Posted by Jon Ponder, Pensito Review at 2:36 PM on February 3, 2008.
The campaigns have all released their fundraising reports from the fourth quarter of 2007, and the results show that three candidates who oppose the endless occupation of Iraq raised the most money.
Democrat Hillary Clinton led the field in both parties with $26.5 million, followed by Barack Obama with $22.8 million. (The Obama campaign says it has already raised $32 million in January alone.)
But the headline that ought to be in 40-point type is the fact the only Republican supporter of withdrawal from Iraq, Ron Paul, trounced his GOP rivals in the fourth quarter by raising nearly $20 million. As a Los Angeles Times blogger put it, it is a "news shocker":
Well, it's official, ladies and gentlemen. Believe it or not, Rep. Ron Paul, the 72-year-old Texan who hardly ever gets mentioned in Republican political news and the one-time libertarian who always gets the least time on TV debates if he isn't barred completely, was, in fact, the most successful Republican fundraiser in the last three months of 2007.
By the thousands, Paul's fervent followers donated $19.95 million to the "Ron Paul Revolution." He spent $17.75 million, and at year's end, had $7.8 million cash on hand, making him the only Republican candidate to increase his fundraising totals in every quarter of 2007. According to his website, Paul's Paulunteers have contributed another $4.1 million this month...
Compare that impressive financial success with, say, ex-candidate Rudy Giuliani, who raised only $14.4 million from Oct. 1 to Dec. 31 and spent $18.2 million.
Or the departed Fred Thompson, who collected $8.9 million and spent $13.9 million.
Or even the newly-minted Republican front-runner Sen. John McCain, who raked in only $9.9 million, spent $10.5 million and had only $2.9 million cash in hand. Of course, McCain's string of primary victories in January will have boosted his financial fortunes. Everybody loves a winner.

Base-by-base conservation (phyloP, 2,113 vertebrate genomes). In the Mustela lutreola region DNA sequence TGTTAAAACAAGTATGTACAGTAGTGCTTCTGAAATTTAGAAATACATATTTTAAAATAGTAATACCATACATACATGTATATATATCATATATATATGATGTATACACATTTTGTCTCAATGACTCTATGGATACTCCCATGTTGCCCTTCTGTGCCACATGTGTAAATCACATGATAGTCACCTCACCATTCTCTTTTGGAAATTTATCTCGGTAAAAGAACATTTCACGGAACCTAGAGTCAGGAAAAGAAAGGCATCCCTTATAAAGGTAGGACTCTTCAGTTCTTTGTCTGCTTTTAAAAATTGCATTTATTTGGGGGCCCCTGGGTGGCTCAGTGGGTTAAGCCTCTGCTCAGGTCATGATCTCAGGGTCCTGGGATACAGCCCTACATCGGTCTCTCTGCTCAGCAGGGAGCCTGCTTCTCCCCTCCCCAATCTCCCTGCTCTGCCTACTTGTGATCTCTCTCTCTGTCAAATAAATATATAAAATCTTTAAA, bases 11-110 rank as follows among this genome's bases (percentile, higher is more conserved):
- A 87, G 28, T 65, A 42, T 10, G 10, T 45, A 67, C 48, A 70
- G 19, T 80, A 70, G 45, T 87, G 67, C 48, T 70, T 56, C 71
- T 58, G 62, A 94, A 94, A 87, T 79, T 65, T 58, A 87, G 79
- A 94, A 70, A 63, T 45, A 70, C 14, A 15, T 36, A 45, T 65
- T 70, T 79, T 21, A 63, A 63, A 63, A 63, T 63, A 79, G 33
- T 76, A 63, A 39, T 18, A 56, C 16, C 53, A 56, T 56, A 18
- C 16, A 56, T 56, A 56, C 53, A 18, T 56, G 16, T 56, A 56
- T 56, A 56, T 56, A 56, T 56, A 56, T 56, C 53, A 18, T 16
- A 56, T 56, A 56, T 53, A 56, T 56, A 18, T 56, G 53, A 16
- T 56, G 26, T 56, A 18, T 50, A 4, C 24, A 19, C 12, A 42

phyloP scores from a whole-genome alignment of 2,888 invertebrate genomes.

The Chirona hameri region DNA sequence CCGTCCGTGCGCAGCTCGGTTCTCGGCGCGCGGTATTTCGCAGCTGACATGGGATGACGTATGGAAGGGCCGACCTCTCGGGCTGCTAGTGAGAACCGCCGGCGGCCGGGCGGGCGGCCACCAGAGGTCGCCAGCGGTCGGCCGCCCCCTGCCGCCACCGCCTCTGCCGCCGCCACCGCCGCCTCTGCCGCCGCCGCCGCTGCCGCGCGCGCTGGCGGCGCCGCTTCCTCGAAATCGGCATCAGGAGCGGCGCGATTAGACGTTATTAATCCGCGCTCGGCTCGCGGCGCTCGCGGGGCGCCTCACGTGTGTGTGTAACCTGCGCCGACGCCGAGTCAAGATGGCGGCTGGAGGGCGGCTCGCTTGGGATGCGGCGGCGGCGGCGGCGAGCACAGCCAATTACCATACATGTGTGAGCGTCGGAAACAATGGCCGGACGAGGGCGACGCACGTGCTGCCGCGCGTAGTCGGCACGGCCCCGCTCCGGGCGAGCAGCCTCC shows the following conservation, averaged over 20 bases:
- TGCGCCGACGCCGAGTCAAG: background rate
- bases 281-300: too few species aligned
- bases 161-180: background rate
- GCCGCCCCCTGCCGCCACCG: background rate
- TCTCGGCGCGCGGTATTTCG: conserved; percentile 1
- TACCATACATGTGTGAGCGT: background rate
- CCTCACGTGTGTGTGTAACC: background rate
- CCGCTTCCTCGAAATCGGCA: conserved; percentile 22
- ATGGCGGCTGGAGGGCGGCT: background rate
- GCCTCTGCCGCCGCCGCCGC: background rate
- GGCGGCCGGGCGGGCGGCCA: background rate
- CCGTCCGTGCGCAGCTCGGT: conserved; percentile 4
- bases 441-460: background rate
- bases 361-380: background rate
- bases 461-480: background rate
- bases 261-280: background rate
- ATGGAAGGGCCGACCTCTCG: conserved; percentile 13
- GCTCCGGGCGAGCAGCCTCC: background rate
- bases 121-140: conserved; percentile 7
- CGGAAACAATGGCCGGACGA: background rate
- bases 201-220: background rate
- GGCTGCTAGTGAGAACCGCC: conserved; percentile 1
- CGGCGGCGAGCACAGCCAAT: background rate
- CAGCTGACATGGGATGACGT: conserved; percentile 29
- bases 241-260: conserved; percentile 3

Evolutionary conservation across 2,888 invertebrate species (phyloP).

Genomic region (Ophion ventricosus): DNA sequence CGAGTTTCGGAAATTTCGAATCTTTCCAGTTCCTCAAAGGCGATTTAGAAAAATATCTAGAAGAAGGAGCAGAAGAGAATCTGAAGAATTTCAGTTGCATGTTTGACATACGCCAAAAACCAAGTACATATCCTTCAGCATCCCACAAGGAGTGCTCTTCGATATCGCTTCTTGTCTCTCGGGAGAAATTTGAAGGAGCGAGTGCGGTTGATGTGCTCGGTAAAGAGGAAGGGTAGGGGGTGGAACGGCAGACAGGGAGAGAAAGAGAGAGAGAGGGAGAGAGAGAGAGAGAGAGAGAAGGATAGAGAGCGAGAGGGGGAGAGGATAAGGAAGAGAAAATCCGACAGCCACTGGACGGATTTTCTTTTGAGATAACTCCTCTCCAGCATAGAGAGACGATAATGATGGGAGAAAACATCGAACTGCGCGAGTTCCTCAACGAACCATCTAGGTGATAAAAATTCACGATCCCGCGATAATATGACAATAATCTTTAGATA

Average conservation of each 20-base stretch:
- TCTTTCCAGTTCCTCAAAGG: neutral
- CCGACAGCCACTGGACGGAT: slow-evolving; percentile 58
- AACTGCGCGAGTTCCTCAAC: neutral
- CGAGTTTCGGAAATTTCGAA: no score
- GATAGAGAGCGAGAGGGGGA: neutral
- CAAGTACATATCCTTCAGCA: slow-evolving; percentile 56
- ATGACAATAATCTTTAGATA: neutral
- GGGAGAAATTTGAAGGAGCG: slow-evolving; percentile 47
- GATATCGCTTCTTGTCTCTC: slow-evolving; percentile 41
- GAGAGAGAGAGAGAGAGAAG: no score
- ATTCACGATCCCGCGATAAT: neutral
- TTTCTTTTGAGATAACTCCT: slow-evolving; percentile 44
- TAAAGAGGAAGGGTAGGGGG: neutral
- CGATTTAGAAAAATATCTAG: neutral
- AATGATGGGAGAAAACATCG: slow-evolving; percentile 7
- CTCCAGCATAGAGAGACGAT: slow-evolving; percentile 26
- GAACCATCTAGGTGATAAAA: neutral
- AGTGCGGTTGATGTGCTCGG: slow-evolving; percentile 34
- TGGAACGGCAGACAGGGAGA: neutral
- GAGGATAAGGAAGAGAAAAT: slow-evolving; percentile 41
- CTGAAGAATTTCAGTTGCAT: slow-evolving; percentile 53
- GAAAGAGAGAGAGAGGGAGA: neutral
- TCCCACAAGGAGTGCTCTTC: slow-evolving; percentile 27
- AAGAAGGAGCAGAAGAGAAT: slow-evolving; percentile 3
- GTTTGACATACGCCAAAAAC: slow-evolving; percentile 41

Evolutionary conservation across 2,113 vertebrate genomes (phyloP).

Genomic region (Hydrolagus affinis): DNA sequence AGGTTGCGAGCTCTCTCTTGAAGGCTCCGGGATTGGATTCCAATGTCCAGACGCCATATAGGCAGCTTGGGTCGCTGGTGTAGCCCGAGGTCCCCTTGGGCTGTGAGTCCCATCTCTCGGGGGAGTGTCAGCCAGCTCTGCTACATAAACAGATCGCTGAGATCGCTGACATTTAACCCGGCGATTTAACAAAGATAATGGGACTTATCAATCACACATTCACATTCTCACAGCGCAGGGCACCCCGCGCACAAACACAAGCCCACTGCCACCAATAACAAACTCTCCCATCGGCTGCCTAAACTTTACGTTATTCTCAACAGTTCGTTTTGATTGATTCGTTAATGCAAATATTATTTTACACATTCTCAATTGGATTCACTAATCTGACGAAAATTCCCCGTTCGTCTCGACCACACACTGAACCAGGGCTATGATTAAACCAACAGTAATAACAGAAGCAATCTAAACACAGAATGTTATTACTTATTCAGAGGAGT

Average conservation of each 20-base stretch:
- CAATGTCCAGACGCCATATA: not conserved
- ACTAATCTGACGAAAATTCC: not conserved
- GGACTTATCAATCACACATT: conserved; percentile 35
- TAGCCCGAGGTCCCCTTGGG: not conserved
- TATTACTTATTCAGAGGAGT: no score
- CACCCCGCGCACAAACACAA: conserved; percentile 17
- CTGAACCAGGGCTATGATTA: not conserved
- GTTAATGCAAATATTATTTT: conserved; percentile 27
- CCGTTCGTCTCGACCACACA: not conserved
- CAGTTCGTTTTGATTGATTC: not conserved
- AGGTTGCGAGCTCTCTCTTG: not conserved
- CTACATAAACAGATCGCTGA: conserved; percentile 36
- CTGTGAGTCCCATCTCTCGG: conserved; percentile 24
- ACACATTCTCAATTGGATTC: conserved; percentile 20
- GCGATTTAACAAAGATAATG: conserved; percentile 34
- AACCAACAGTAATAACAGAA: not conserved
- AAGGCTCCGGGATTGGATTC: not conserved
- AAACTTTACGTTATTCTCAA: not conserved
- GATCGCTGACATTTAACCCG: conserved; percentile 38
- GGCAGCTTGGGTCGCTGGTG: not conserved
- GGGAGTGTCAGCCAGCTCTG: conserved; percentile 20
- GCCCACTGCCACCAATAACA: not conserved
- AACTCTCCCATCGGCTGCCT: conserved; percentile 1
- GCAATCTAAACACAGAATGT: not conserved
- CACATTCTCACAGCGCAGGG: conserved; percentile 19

Mitt Romney actually raised only $9.2 million from other people last quarter, less than half of Paul's haul. However, the former Massachusetts governor -- and if he keeps spending at this rate, the quite possibly former multimillionaire -- gave himself $18 million more of his own money last fall for a total of $27.2 million and $2.4 million cash on hand.
Former Arkansas governor Mike Huckabee, who's had trouble raising money ... [According to the Federal Election Commission website] he raised about $6.7 million, a third of Paul's sum, while spending $7.08 million, leaving him on New Year's Eve with cash on hand of only $651,300.68...
Paul, who's done well in some symbolic straw polls and little-noticed state caucuses until his best showing so far as a second-place finisher to Romney in the Nevada caucuses, has repeatedly disavowed a third-party effort if his bid to be the Republican nominee in St. Paul next summer falls short.
His determined followers maintain that a news media conspiracy is holding down Paul's success at the polls, although obviously word has gotten out to somebody for him to raise such sums. Paul's outspoken stands, including withdrawal from Iraq and drastic downsizing of the federal government, run counter to each of his GOP competitors.
As for Paul's campaign, his loyal troops plan another "money bomb," a big fundraising day, today in honor of Ron and Carol Paul's 51st wedding anniversary. One of the obvious gifts: the undisputed GOP fundraising championship for the last three months of 2007.
Paul also leads the GOP field in cash on hand with $8 million. MccCain has $3 million; Romney, $2.4 million; and Huckabee, $2 million.
Jon Ponder is regular blogger for the Pensito Review